In a statement released yesterday, Attorney General King said:
"I have said many times that the constitution does not require that the public square be cleansed of religious symbols. This case provides an opportunity for Alabama to once again stand for this important proposition. Neither I, nor any citizen, should ever be required to surrender our faith as a prerequisite to entering the public square. I hope the U.S. Supreme Court will use this case to replace the confusion in this area of the law with clarity and to protect our citizens’ religious rights."

Oh No, It's Raining Again

See Genesis 6 for instructions on ark-building.

Note: A cubit is a unit of linear measure, from the elbow to the tip of the longest finger of a man. This unit is commonly converted to 0.46 meters or 18 inches, although that varies with height of the man doing the measurement. There is also a “long” cubit that is longer than a regular cubit by a handbreadth.

Toying With the Constitution

Defendants must decide by Dec. 23 whether to appeal Alabama's ban on sex toys to the U.S. Supreme Court. Sherri Williams, the owner of Pleasures here in Huntsville, says "This is a case that is certainly begging for the Supreme Court. I want to have that opportunity. Really, it is up to whether my attorneys feel this a proper time to present it to them."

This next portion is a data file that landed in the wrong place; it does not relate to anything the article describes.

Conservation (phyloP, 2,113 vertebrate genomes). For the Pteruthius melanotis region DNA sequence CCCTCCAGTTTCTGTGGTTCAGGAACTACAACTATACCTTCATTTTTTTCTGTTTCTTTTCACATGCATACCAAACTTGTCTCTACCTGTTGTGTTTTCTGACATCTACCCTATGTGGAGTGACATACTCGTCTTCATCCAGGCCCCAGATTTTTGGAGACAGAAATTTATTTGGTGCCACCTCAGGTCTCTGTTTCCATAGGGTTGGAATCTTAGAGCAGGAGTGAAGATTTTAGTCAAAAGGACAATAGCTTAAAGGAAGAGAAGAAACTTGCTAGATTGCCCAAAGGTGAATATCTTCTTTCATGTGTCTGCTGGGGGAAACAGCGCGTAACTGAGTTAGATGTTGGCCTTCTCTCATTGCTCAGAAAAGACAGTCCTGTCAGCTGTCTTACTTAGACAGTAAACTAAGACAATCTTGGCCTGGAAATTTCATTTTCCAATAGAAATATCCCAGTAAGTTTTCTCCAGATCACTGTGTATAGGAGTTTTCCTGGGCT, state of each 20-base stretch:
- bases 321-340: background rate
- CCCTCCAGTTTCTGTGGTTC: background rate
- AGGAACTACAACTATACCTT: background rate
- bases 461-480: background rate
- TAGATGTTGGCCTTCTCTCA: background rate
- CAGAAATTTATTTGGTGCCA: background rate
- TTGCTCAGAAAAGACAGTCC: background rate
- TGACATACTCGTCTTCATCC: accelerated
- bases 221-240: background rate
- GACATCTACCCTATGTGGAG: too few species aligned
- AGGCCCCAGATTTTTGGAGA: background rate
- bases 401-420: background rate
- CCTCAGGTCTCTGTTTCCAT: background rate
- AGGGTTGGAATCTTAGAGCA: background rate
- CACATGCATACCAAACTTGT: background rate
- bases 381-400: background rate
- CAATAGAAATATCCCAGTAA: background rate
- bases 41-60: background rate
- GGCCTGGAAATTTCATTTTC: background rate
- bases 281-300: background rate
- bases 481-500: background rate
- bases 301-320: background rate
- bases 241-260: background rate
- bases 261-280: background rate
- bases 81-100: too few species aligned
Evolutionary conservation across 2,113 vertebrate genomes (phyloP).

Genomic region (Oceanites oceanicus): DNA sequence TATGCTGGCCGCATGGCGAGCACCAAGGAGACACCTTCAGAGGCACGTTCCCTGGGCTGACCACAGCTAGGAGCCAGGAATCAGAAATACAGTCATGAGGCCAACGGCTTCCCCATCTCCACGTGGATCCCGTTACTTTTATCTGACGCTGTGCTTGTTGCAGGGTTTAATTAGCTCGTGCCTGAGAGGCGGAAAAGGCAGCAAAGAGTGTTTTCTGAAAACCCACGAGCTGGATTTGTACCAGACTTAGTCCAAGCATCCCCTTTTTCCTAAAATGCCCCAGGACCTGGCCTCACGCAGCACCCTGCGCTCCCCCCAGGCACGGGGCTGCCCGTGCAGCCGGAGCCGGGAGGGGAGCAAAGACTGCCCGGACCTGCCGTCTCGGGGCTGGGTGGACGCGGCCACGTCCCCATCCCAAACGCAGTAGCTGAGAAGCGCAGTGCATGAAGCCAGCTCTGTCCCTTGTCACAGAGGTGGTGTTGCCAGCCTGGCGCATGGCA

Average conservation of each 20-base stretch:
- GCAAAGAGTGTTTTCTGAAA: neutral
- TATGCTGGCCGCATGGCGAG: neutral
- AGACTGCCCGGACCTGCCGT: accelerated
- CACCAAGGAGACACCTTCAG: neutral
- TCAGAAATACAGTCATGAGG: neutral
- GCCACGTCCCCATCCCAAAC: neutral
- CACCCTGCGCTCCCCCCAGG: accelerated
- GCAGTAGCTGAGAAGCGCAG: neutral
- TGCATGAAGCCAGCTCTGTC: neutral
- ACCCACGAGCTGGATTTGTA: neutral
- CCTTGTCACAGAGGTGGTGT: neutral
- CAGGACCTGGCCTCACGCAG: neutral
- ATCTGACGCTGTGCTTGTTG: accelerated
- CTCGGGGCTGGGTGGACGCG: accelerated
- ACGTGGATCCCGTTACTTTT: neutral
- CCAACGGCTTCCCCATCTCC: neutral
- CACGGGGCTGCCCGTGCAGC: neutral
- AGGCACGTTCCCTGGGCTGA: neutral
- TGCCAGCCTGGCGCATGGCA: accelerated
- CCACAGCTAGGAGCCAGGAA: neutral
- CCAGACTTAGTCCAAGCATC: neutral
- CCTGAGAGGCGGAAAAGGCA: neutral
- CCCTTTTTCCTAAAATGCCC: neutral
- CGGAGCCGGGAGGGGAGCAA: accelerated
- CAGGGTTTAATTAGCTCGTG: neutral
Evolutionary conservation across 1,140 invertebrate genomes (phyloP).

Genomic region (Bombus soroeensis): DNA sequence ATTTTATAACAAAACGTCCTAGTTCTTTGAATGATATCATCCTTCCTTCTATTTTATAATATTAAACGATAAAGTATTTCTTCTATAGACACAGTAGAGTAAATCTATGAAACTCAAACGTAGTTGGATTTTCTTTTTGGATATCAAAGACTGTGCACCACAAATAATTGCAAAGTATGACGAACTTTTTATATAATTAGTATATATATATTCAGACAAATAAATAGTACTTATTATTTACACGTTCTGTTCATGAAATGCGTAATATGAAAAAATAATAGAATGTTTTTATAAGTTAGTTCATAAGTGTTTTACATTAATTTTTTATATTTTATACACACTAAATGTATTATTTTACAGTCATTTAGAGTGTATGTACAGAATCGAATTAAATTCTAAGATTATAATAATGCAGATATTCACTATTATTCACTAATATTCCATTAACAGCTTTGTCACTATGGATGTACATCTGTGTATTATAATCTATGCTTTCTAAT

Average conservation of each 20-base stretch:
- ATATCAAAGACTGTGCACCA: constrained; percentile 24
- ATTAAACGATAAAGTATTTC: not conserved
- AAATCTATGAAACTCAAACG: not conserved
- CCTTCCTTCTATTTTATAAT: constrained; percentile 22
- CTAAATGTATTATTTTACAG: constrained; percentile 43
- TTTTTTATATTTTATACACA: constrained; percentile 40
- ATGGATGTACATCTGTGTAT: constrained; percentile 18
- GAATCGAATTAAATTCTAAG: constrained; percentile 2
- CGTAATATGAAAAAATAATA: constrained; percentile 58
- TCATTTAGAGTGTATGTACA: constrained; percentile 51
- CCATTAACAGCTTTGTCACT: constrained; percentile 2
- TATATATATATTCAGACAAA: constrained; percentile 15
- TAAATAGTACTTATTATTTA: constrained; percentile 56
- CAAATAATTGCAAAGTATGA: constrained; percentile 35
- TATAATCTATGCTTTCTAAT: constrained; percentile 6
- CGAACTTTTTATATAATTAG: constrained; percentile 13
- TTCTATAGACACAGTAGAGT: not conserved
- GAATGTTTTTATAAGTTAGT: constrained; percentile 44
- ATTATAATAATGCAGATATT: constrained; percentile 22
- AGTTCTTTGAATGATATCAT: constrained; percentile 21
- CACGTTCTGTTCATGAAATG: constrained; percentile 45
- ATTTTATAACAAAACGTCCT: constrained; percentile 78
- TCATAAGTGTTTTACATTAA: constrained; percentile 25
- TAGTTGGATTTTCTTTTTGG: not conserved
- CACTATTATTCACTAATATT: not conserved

The Alabama law in question may or may not be silly or misguided, but it is certainly not unconstitutional. Unfortunately, the U.S. Supreme Court has invited these kinds of lawsuits by finding a "right to privacy" amid the "penumbras and emanations" of the Constitution. Beginning with Griswald v. Connecticut and notably upheld in last year's Lawrence v. Texas decision, the "right to privacy" created by the Court threatens to bring every state action regulating private behavior under federal court jurisdiction. This is a jurisprudential mistake that President Bush should keep in mind should he get the opportunity to nominate Supreme Court justices during his second term.

Alfa - Conservative?